Tia asked me if I’d send her a blog post based on what I thought was one of the many gifts I had ever received that stood out as impressionable. Admittedly, she had to explain what a blog post was. But I agreed.
The list was numerous, from childhood memories of simple, country Christmases, where my favorite gift was contained in a penny candy bag filled with nuts, an orange, an apple, and two chocolate covered cherries; to countless ones spent with my daughters.
But I decided to write the one I felt has impacted my wife, children and me more than any other.
For months, I had been dreading my 50th birthday. 50? And on top of it, my daughter had just announced I was going to be a grandfather. Grandfather? What happened to the debonair young man who could fly a Frisbee halfway across a football field and do kip-ups to impress his adoring daughters? Gray hairs were sprouting. I was falling asleep at the drop of a hat . . . no, before the hat fell! What was happening to me?
Two weeks before that dreaded day, I had a physical. I left more dejected. High cholesterol. Zocor prescription in hand. I jumped into my red corvette and stomped on the gas petal, spinning clear of the doctor’s office. Heading back to work, I vowed I would get to my 50th, telling anyone who would listen that I had gone 50 years without meds. I would remain in control as long as possible.
On the Friday before my birthday, my wife and youngest daughter announced they were taking me to dinner. Frankly, I wanted to go home, settle in my easy chair and be alone. But how do you tell two excited women that you wish they’d go alone? So I went.
They took me to a nice restaurant. It was way too crowded. Too many people dropped by with greetings. A lot of them worked for me, so I feigned warm greetings. Couldn’t they all see the sign on my forehead, “Middle aged crisis brewing! Beware!”
Halfway through dinner, I happened to look across the room and almost fell out of my chair. It was my two brothers and their wives. My head couldn’t spin fast enough. I looked dead-on at my wife. “Tell me you haven’t planned anything for my birthday.”
From their adoring, excited looks I knew something was coming. And for one moment, I was furious. I felt deceived. Hadn’t I told them not to do this? Before I could chew into them, I saw my family moving my way, smiling broadly.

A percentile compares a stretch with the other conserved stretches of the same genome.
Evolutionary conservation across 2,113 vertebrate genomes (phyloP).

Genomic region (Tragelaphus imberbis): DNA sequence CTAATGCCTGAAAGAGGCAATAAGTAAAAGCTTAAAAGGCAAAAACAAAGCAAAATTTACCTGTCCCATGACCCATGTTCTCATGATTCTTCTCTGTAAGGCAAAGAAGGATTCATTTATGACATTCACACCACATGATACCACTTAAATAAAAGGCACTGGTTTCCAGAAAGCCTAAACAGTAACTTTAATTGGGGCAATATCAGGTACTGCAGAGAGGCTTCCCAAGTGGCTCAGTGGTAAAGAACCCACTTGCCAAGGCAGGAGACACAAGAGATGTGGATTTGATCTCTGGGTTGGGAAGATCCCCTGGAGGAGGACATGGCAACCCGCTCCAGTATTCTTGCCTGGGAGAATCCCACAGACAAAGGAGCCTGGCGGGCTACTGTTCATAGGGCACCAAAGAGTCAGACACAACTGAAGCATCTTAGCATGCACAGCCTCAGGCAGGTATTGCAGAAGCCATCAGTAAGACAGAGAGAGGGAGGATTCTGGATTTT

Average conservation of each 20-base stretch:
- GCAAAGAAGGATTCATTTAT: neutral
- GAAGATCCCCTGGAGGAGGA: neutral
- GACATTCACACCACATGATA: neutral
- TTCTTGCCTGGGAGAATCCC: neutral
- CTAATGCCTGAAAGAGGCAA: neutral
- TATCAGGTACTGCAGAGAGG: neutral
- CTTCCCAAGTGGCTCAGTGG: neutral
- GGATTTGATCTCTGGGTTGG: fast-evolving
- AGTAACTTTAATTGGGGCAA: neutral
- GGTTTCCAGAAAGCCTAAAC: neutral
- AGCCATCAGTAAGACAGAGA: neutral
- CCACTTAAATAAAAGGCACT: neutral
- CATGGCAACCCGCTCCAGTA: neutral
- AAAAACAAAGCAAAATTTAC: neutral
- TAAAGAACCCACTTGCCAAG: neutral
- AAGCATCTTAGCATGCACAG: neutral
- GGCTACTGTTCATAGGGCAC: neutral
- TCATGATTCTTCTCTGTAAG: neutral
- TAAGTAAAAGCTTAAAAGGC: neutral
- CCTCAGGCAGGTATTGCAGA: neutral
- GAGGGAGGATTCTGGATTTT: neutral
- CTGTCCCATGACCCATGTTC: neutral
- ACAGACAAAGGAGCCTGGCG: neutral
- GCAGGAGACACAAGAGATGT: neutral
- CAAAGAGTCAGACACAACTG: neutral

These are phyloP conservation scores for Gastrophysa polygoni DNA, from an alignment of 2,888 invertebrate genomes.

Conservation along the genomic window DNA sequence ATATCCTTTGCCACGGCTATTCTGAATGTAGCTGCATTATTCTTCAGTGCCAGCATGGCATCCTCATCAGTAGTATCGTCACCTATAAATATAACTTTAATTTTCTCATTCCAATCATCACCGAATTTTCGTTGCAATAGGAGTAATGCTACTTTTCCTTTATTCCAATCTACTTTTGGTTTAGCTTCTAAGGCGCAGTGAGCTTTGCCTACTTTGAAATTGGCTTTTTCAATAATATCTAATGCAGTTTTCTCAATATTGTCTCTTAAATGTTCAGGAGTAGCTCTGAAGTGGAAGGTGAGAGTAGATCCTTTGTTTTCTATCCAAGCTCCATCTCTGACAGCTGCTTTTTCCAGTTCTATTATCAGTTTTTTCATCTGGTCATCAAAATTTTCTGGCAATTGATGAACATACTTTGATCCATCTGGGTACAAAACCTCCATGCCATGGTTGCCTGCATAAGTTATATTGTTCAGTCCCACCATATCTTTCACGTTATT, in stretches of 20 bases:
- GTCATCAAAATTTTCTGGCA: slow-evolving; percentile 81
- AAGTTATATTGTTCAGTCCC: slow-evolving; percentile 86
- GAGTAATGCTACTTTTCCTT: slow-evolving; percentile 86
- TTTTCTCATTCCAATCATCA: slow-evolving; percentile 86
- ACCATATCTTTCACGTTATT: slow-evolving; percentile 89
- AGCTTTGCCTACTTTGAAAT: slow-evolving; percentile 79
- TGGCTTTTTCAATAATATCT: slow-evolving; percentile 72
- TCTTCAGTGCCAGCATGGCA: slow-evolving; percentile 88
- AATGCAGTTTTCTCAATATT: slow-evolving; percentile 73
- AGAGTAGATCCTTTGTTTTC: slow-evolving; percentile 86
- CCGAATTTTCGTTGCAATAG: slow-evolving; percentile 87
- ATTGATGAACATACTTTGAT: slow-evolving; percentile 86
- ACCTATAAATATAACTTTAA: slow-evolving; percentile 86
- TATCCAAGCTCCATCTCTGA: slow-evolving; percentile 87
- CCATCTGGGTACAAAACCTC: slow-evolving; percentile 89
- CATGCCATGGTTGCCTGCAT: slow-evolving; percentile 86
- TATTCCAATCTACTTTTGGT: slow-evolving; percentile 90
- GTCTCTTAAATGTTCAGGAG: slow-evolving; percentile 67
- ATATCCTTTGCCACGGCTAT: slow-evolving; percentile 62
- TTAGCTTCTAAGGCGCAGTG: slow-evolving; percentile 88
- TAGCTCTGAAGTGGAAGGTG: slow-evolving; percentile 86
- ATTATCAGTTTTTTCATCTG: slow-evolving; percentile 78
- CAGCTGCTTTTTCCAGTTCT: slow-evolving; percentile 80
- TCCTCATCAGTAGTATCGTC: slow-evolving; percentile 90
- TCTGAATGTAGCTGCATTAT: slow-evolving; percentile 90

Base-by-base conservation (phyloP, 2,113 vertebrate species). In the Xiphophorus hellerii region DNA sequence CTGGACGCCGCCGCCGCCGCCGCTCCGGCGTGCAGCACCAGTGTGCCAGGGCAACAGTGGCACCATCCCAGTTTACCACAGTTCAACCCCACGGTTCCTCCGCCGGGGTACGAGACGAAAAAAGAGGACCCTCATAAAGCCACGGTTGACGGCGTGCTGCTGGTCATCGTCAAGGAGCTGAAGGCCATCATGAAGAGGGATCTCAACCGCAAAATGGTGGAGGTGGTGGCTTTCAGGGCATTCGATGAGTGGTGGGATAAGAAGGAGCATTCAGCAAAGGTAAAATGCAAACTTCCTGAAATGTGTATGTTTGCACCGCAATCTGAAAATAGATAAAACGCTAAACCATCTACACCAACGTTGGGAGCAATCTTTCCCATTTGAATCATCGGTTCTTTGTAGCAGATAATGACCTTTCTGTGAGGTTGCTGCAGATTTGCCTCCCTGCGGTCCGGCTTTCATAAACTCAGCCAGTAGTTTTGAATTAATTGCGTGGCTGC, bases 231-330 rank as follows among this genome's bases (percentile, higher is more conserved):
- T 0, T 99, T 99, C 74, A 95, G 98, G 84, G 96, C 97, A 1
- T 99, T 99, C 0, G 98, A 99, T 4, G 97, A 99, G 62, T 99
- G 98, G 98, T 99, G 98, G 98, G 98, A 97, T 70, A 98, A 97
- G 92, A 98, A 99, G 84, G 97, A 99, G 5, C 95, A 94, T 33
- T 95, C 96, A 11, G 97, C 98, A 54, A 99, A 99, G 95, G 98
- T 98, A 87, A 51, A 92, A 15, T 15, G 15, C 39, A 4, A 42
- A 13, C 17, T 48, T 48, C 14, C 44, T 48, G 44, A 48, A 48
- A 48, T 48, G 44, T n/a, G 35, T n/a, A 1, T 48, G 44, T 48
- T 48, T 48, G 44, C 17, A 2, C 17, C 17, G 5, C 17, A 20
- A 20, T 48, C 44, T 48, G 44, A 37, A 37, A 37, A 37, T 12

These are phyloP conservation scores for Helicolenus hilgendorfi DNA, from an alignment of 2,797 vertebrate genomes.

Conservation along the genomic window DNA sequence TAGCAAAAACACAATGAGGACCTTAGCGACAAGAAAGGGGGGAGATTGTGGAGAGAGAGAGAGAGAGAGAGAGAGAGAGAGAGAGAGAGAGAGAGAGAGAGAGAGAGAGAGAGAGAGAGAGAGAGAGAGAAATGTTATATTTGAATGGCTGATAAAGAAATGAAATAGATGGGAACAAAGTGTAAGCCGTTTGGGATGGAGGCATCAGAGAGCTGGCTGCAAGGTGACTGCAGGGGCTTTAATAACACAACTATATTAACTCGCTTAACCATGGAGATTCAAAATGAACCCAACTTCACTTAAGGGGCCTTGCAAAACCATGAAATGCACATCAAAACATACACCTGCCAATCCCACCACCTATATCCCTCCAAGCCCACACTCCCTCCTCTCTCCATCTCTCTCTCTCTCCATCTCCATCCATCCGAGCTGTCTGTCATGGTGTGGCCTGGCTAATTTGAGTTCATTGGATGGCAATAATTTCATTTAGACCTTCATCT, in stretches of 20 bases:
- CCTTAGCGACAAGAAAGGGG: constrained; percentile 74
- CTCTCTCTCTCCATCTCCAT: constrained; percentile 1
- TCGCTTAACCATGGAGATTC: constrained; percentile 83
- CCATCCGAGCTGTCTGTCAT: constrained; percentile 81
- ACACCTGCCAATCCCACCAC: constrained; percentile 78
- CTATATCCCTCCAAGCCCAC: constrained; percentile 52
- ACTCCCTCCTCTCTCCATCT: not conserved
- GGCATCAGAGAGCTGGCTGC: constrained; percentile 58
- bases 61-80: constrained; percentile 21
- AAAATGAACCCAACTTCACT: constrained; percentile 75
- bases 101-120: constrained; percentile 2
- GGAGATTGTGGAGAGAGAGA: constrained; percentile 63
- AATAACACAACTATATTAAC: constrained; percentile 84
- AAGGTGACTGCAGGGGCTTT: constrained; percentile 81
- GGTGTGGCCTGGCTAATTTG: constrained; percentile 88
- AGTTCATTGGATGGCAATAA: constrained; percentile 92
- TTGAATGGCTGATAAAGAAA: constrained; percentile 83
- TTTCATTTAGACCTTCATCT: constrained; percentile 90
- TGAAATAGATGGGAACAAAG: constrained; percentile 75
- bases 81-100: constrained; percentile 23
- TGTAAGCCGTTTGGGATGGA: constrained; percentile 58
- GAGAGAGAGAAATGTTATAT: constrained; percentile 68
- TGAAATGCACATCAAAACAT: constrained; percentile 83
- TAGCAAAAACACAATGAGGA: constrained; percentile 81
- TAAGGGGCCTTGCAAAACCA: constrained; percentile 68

Everything I had been feeling brewed sour. The next day, the doorbell kept ringing. One daughter arrived from
. The other from New York . My brothers called and asked me to
meet them for lunch. I wanted to run, but instead, I acquiesced and went. Chicago
Finally my wife confessed there would be a small gathering. Small? By 7pm, 125 guests had arrived. Despite how I was feeling, the evening proved wonderful. The roasting was kind, and I poured my humor out in rare form.
Afterwards, I realized how special the celebration had been:1. Turning 50 didn’t hurt. In fact it was a blessing of love that still humbles me.
2. GE stock split 3 for 1, first time in my 27 year employment.
3. I made it to 50 without taking one ongoing medication.
Looking back, I realized that was a pivotal time, not just a half century birthday. It reminded me:1. Life is short.
|Dad and his first grand-daughter, Jackie|
3. The added stock value beefed up my savings to finalize my dream. Retirement.
And for the first time in my life, I embraced the fact that I had:1. Missed the mark—leading an unbalanced life.
2. Missed out—not being available for precious moments.
3. Missed life—no time for anything beyond 7 to 7 work days.
More than anything in my life, I wanted to:1. Spend more time with God.
2. Enjoy my family.
3. Give to others.
So in the end, and reflecting back today, I realize that my 50th birthday began a new venture in my life. A new beginning. A lot of blessings. One of the biggest gifts I’ve ever received. A triple whammy multiplied many times over because I’ve been present in love rather than being absent in guilt.
As you age, what is your greatest gift?